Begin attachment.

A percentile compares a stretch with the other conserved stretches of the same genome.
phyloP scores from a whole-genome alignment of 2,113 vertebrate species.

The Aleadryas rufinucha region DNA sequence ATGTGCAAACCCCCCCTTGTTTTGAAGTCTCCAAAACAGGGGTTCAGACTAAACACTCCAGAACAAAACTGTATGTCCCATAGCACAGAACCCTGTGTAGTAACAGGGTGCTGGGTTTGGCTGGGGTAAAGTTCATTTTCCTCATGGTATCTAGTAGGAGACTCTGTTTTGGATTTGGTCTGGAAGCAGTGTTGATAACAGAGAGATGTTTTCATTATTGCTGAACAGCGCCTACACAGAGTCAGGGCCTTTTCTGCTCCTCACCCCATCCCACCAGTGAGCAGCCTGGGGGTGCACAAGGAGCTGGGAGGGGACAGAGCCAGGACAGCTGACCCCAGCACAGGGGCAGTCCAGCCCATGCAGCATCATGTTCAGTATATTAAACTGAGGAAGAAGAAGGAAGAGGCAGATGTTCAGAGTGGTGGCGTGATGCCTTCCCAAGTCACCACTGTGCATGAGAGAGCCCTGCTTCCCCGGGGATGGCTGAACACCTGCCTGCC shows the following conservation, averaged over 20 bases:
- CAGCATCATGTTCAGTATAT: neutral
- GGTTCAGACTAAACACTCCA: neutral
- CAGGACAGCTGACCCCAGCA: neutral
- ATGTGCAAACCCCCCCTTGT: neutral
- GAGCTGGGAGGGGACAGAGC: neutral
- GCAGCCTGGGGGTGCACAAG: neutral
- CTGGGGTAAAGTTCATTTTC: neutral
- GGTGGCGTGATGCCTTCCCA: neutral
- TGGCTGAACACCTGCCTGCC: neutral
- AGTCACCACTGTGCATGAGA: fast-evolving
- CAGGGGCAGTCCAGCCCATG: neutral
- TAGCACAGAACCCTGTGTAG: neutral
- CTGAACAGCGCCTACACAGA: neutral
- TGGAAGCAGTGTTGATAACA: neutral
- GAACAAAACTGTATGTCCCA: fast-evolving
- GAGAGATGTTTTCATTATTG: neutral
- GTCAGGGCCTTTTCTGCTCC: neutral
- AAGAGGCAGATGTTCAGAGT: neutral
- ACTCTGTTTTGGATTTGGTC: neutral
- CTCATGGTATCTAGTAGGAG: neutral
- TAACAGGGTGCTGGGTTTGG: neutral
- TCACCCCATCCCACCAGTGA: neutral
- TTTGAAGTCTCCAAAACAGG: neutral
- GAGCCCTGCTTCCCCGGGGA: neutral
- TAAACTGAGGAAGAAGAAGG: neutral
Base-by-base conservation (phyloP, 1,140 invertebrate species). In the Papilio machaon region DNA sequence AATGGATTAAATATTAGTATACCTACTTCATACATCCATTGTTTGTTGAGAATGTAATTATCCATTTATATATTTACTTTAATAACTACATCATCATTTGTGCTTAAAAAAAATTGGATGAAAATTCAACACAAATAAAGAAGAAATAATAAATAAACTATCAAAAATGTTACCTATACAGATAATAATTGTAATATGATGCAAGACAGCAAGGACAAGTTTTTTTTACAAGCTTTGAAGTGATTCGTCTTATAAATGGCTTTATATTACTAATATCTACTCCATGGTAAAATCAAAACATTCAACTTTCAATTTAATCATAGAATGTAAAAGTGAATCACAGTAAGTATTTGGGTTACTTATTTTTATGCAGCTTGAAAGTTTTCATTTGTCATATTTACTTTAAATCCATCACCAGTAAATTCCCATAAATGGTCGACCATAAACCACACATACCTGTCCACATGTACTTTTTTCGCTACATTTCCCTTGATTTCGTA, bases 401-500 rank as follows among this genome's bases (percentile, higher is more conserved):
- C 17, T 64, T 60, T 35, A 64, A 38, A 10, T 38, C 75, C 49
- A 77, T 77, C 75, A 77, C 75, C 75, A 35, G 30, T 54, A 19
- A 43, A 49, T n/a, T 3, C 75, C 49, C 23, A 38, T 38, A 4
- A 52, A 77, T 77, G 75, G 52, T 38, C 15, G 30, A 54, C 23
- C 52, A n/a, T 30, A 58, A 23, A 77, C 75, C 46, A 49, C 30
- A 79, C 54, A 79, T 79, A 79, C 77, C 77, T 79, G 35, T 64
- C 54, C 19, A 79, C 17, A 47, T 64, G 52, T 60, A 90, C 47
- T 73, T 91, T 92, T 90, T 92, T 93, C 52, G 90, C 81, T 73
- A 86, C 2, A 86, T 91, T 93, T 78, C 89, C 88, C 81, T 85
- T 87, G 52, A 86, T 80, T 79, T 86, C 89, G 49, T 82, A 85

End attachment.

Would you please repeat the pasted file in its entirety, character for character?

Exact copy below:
A percentile compares a stretch with the other conserved stretches of the same genome.
phyloP scores from a whole-genome alignment of 2,113 vertebrate species.

The Aleadryas rufinucha region DNA sequence ATGTGCAAACCCCCCCTTGTTTTGAAGTCTCCAAAACAGGGGTTCAGACTAAACACTCCAGAACAAAACTGTATGTCCCATAGCACAGAACCCTGTGTAGTAACAGGGTGCTGGGTTTGGCTGGGGTAAAGTTCATTTTCCTCATGGTATCTAGTAGGAGACTCTGTTTTGGATTTGGTCTGGAAGCAGTGTTGATAACAGAGAGATGTTTTCATTATTGCTGAACAGCGCCTACACAGAGTCAGGGCCTTTTCTGCTCCTCACCCCATCCCACCAGTGAGCAGCCTGGGGGTGCACAAGGAGCTGGGAGGGGACAGAGCCAGGACAGCTGACCCCAGCACAGGGGCAGTCCAGCCCATGCAGCATCATGTTCAGTATATTAAACTGAGGAAGAAGAAGGAAGAGGCAGATGTTCAGAGTGGTGGCGTGATGCCTTCCCAAGTCACCACTGTGCATGAGAGAGCCCTGCTTCCCCGGGGATGGCTGAACACCTGCCTGCC shows the following conservation, averaged over 20 bases:
- CAGCATCATGTTCAGTATAT: neutral
- GGTTCAGACTAAACACTCCA: neutral
- CAGGACAGCTGACCCCAGCA: neutral
- ATGTGCAAACCCCCCCTTGT: neutral
- GAGCTGGGAGGGGACAGAGC: neutral
- GCAGCCTGGGGGTGCACAAG: neutral
- CTGGGGTAAAGTTCATTTTC: neutral
- GGTGGCGTGATGCCTTCCCA: neutral
- TGGCTGAACACCTGCCTGCC: neutral
- AGTCACCACTGTGCATGAGA: fast-evolving
- CAGGGGCAGTCCAGCCCATG: neutral
- TAGCACAGAACCCTGTGTAG: neutral
- CTGAACAGCGCCTACACAGA: neutral
- TGGAAGCAGTGTTGATAACA: neutral
- GAACAAAACTGTATGTCCCA: fast-evolving
- GAGAGATGTTTTCATTATTG: neutral
- GTCAGGGCCTTTTCTGCTCC: neutral
- AAGAGGCAGATGTTCAGAGT: neutral
- ACTCTGTTTTGGATTTGGTC: neutral
- CTCATGGTATCTAGTAGGAG: neutral
- TAACAGGGTGCTGGGTTTGG: neutral
- TCACCCCATCCCACCAGTGA: neutral
- TTTGAAGTCTCCAAAACAGG: neutral
- GAGCCCTGCTTCCCCGGGGA: neutral
- TAAACTGAGGAAGAAGAAGG: neutral
Base-by-base conservation (phyloP, 1,140 invertebrate species). In the Papilio machaon region DNA sequence AATGGATTAAATATTAGTATACCTACTTCATACATCCATTGTTTGTTGAGAATGTAATTATCCATTTATATATTTACTTTAATAACTACATCATCATTTGTGCTTAAAAAAAATTGGATGAAAATTCAACACAAATAAAGAAGAAATAATAAATAAACTATCAAAAATGTTACCTATACAGATAATAATTGTAATATGATGCAAGACAGCAAGGACAAGTTTTTTTTACAAGCTTTGAAGTGATTCGTCTTATAAATGGCTTTATATTACTAATATCTACTCCATGGTAAAATCAAAACATTCAACTTTCAATTTAATCATAGAATGTAAAAGTGAATCACAGTAAGTATTTGGGTTACTTATTTTTATGCAGCTTGAAAGTTTTCATTTGTCATATTTACTTTAAATCCATCACCAGTAAATTCCCATAAATGGTCGACCATAAACCACACATACCTGTCCACATGTACTTTTTTCGCTACATTTCCCTTGATTTCGTA, bases 401-500 rank as follows among this genome's bases (percentile, higher is more conserved):
- C 17, T 64, T 60, T 35, A 64, A 38, A 10, T 38, C 75, C 49
- A 77, T 77, C 75, A 77, C 75, C 75, A 35, G 30, T 54, A 19
- A 43, A 49, T n/a, T 3, C 75, C 49, C 23, A 38, T 38, A 4
- A 52, A 77, T 77, G 75, G 52, T 38, C 15, G 30, A 54, C 23
- C 52, A n/a, T 30, A 58, A 23, A 77, C 75, C 46, A 49, C 30
- A 79, C 54, A 79, T 79, A 79, C 77, C 77, T 79, G 35, T 64
- C 54, C 19, A 79, C 17, A 47, T 64, G 52, T 60, A 90, C 47
- T 73, T 91, T 92, T 90, T 92, T 93, C 52, G 90, C 81, T 73
- A 86, C 2, A 86, T 91, T 93, T 78, C 89, C 88, C 81, T 85
- T 87, G 52, A 86, T 80, T 79, T 86, C 89, G 49, T 82, A 85